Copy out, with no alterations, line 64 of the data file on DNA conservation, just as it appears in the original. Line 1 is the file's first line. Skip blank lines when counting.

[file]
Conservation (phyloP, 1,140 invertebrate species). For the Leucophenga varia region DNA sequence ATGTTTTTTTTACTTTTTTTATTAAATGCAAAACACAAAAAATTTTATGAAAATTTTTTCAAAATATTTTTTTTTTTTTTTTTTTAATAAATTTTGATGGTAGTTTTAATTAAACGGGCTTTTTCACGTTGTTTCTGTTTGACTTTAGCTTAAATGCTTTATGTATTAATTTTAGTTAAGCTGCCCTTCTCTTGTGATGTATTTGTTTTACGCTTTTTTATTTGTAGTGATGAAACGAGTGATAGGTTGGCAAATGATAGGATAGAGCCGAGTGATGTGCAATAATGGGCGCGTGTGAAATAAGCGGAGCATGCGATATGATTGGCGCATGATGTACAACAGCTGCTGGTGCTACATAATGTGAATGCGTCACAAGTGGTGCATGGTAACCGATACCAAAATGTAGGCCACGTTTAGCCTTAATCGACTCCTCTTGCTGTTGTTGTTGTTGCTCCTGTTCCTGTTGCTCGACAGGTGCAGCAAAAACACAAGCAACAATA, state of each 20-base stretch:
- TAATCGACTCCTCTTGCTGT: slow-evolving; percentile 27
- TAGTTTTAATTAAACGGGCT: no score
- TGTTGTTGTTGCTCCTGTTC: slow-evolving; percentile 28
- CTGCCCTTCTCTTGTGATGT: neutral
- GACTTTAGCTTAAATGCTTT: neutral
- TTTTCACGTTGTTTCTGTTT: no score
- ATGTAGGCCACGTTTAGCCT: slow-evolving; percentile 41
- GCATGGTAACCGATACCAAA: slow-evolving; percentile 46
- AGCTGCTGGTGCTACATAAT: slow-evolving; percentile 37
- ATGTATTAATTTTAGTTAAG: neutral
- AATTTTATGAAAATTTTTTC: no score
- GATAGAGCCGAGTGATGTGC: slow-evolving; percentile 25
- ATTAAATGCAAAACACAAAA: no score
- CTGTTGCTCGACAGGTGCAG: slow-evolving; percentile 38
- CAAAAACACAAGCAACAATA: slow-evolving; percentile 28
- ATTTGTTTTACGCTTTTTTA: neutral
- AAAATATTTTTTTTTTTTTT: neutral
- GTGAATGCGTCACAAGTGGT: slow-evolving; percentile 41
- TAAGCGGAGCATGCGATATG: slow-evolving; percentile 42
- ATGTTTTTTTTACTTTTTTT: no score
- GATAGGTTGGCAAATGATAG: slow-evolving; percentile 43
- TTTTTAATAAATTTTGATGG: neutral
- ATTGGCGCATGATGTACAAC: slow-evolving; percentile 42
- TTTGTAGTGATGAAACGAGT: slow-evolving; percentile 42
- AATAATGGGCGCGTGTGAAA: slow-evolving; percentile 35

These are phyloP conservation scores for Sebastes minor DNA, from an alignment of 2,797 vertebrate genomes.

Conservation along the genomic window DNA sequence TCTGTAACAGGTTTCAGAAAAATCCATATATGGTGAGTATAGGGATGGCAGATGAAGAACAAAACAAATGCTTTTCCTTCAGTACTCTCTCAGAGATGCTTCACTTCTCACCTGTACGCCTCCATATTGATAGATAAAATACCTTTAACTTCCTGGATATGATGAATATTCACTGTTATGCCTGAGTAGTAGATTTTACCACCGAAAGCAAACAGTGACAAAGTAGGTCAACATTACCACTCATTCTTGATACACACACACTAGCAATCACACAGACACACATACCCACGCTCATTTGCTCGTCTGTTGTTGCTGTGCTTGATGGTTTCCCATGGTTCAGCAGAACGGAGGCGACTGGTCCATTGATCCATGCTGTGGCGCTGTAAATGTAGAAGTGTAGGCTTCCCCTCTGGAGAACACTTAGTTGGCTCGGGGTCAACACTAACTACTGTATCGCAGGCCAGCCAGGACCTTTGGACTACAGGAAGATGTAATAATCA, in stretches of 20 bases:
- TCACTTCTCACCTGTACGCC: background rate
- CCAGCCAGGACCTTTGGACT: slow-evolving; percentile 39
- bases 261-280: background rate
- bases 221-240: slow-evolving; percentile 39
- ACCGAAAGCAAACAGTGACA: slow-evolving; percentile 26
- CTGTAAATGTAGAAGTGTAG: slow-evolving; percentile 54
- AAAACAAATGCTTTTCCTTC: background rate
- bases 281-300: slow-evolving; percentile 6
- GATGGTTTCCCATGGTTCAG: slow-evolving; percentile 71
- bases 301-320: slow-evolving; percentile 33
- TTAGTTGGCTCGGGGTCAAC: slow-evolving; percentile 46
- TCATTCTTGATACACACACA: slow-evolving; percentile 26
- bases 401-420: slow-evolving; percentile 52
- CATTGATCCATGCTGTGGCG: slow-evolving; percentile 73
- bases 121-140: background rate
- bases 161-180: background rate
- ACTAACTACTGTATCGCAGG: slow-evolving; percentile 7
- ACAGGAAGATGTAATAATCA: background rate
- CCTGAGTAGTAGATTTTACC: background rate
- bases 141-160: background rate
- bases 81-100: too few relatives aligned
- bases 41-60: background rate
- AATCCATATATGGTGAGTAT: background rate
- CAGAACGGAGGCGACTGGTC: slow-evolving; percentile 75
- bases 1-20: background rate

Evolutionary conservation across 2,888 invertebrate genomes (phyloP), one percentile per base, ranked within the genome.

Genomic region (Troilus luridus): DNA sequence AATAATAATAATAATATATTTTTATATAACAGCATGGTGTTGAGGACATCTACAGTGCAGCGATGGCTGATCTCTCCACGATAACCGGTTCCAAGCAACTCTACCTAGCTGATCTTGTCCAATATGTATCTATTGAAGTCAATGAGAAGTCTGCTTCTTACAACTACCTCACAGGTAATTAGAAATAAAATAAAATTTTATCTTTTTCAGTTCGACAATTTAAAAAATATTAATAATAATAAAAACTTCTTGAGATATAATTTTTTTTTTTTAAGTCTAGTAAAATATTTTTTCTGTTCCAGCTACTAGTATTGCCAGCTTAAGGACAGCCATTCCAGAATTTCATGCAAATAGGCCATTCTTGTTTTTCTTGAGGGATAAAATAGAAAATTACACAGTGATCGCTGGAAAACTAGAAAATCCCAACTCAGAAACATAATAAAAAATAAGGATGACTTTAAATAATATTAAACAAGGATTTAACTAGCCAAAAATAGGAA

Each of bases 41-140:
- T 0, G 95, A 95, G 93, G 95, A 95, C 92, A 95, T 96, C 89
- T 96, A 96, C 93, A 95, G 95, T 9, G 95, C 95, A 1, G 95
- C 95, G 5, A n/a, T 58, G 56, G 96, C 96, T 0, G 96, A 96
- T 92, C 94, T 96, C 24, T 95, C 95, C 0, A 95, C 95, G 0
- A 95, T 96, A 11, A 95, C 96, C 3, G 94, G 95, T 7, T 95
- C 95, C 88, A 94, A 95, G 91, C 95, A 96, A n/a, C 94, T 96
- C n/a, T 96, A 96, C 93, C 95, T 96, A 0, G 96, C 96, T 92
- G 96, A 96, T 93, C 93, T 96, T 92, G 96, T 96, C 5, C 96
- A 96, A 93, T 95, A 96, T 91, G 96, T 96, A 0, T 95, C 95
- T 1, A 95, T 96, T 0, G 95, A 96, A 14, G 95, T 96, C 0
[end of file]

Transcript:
- G 96, A 96, T 93, C 93, T 96, T 92, G 96, T 96, C 5, C 96